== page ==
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https://groups.google.com/group/talk.origins/browse_frm/thread/3fe0478e1d2d2649#

Post.nr 6 Edit

> On Monday, September 10, 2012 4:13:05 PM UTC-4, Ray Martinez wrote: > > Peter: "Natural selection is not falsifiable." > > Ray: "Why then do you accept the scientific validity of an

> > unscientific concept?"

> > In addition: Why haven't the Darwinists dog piled on Peter?

> > Professor of Mathematics Peter Nyikos defends the ToE tooth and nail,

> > yet he maintains natural selection not falsifiable.

> > Ray

> Natural selection *is falsifiable* and *testable*. Witness the > role of counter-intuitive examples like the elaboration of > sexual selection traits like male guppy tails. The less predation, > the more elaborate the tails of future generations of males > become (tail size and color is highly hereditary); the more predation, > the duller and smaller the tails of future generations become.


And if it had been the other way around, what then? Perhaps the environment could furnish clues; long tails might blend in with vegetation with long stalks, etc. and there is no falsification of natural selection, but an "additonal confirmation." The popular literature is full of alleged counterexamples to natural selection that get shot down with more sophisticated arguments.

In other words, the alleged falsifications themselves get falsified.

> All due to the relative reproductive success of males in the > face of differing levels of predation.

This says nothing about how it could possibly be falsified. Nor have I seen anything on this thread that says how it could be falsified.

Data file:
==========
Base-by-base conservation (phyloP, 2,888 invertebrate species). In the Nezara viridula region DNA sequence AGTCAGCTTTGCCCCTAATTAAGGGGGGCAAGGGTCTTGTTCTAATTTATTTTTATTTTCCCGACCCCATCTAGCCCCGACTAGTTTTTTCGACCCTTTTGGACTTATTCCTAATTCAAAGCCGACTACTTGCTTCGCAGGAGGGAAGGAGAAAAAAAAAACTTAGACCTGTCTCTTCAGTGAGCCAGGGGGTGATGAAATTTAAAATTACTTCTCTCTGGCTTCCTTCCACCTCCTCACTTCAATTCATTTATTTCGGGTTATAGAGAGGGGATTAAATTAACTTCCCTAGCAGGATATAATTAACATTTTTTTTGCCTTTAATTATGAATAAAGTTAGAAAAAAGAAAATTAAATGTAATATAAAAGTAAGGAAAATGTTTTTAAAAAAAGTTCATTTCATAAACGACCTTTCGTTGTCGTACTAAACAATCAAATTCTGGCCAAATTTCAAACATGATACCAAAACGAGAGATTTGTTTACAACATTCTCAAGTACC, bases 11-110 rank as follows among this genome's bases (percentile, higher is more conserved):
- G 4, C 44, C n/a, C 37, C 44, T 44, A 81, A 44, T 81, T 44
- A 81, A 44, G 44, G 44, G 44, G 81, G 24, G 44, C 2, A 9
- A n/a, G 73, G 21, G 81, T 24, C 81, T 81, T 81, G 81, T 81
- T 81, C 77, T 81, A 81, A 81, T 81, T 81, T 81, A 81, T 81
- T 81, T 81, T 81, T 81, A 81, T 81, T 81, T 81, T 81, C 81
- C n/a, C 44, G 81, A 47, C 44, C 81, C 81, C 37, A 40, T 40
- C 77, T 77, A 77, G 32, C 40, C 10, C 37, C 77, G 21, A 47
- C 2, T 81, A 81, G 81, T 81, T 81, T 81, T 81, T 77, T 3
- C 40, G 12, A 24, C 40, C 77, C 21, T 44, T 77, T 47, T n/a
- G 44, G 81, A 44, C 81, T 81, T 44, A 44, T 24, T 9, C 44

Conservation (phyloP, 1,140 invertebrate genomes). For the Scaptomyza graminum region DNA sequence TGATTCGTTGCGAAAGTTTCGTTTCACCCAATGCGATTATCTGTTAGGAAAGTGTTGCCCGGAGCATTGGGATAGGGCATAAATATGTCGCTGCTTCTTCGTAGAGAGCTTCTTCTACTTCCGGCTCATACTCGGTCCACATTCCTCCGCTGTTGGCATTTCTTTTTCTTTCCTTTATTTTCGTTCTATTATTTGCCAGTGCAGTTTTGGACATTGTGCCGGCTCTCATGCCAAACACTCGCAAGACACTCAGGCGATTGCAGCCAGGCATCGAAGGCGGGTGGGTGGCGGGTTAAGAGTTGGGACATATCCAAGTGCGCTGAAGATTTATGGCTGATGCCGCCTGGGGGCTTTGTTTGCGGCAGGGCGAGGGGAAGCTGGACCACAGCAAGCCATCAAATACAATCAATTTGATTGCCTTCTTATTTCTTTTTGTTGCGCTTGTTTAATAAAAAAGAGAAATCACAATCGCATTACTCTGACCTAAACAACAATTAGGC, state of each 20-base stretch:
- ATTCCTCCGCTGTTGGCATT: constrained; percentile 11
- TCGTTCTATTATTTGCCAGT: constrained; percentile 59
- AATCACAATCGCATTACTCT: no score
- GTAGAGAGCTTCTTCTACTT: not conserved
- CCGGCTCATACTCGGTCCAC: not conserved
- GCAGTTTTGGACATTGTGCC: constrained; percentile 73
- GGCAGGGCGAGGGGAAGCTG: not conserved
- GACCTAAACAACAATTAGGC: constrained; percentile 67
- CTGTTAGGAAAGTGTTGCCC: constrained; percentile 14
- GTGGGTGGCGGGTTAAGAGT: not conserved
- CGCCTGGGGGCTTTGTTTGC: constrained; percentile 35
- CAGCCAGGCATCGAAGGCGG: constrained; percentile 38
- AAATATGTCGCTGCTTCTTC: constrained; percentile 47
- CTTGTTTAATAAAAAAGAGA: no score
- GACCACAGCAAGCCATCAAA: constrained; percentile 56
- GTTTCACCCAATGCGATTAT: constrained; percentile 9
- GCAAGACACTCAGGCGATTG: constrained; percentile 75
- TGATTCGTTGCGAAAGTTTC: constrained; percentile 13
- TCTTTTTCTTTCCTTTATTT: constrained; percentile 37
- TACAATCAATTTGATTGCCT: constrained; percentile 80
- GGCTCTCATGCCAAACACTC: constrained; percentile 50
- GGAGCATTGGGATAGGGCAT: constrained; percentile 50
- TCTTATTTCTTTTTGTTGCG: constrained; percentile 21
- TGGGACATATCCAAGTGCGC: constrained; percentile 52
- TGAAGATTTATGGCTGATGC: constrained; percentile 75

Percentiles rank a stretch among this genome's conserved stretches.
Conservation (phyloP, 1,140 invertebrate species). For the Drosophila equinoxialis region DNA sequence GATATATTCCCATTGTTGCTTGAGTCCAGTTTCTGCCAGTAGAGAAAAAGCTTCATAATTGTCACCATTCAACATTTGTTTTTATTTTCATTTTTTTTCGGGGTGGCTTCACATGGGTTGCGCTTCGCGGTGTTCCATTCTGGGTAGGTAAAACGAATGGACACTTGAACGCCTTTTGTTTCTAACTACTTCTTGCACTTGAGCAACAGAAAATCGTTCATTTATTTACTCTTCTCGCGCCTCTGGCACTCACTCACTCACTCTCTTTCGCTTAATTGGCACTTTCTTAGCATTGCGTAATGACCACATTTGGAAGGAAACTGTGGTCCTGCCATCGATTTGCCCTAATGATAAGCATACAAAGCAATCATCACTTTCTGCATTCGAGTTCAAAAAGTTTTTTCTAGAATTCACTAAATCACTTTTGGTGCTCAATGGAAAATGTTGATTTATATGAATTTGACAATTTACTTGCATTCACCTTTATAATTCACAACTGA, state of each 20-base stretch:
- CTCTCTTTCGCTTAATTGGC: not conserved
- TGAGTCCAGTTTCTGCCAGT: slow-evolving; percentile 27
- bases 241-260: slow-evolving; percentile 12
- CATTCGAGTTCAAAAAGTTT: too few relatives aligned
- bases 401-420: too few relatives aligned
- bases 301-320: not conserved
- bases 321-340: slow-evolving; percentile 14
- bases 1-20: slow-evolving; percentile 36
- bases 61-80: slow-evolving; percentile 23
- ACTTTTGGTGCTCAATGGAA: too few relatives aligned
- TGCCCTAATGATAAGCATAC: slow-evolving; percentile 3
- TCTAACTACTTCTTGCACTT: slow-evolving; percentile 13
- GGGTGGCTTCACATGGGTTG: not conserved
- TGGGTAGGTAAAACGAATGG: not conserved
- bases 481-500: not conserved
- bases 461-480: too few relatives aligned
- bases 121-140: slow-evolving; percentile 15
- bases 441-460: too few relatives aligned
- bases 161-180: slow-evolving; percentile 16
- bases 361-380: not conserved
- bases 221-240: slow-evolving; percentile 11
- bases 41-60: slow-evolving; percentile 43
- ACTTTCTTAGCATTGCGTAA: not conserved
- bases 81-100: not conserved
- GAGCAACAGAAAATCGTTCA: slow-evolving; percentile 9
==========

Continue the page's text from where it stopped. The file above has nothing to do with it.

> Natural selection has not *been* falsified despite *being* > falsifiable.

So, let's see a hypothetical observation that you would consider as falsifying it. And, since you seem to be a lot more precise about things than most people here, Howard, you might want to begin with a definition of natural selection that goes beyond what I call the "Darwin of the Gaps" definition:

"The __________ that did/could/are __________ had a survival advantage over the ones

that didn't/couldn't/weren't

and so they are the ones we see today."

When I introduced this, Howard, I called it "The default, one-size- fits-all, totally unfalsifiable naturalistic explanation for any and all biological phenomena."

[I should add that there are other explanations, like genetic drift, for some biological phenomena. But a sufficiently gung-ho devotee of natural selection might confine himself to just the above kind of argument.]

You participated on the thread where I introduced it, but I had boycotted you for so long that you may have stopped reading my posts, so you may have overlooked this one.

Had the thread been started two months later, I would have responded

to your first post on the thread, because your old buddy PZ Myers was the focus of attention.

> That makes NS similar to observations of the action > of gravity on objects with more mass density than air. Falsifiable > (since, in principle, the lead ball could float upward rather than down > toward your foot), but not falsified.

Now HERE, you give a very simple way gravity could be falsified. Can you do it for natural selection? > IOW, NS is a good description > of what happens in the world of empirical reality. As opposed to > a fantasy world where bodies with higher density than air can ascend > upward (in the absence of magnets, mirrors, wires or other magician's > or fraud's tricks)

Gosh, you allege a tight link here ("IOW, NS...") but you suddenly revert to talking about gravity and never make a real connection.

Peter Nyikos

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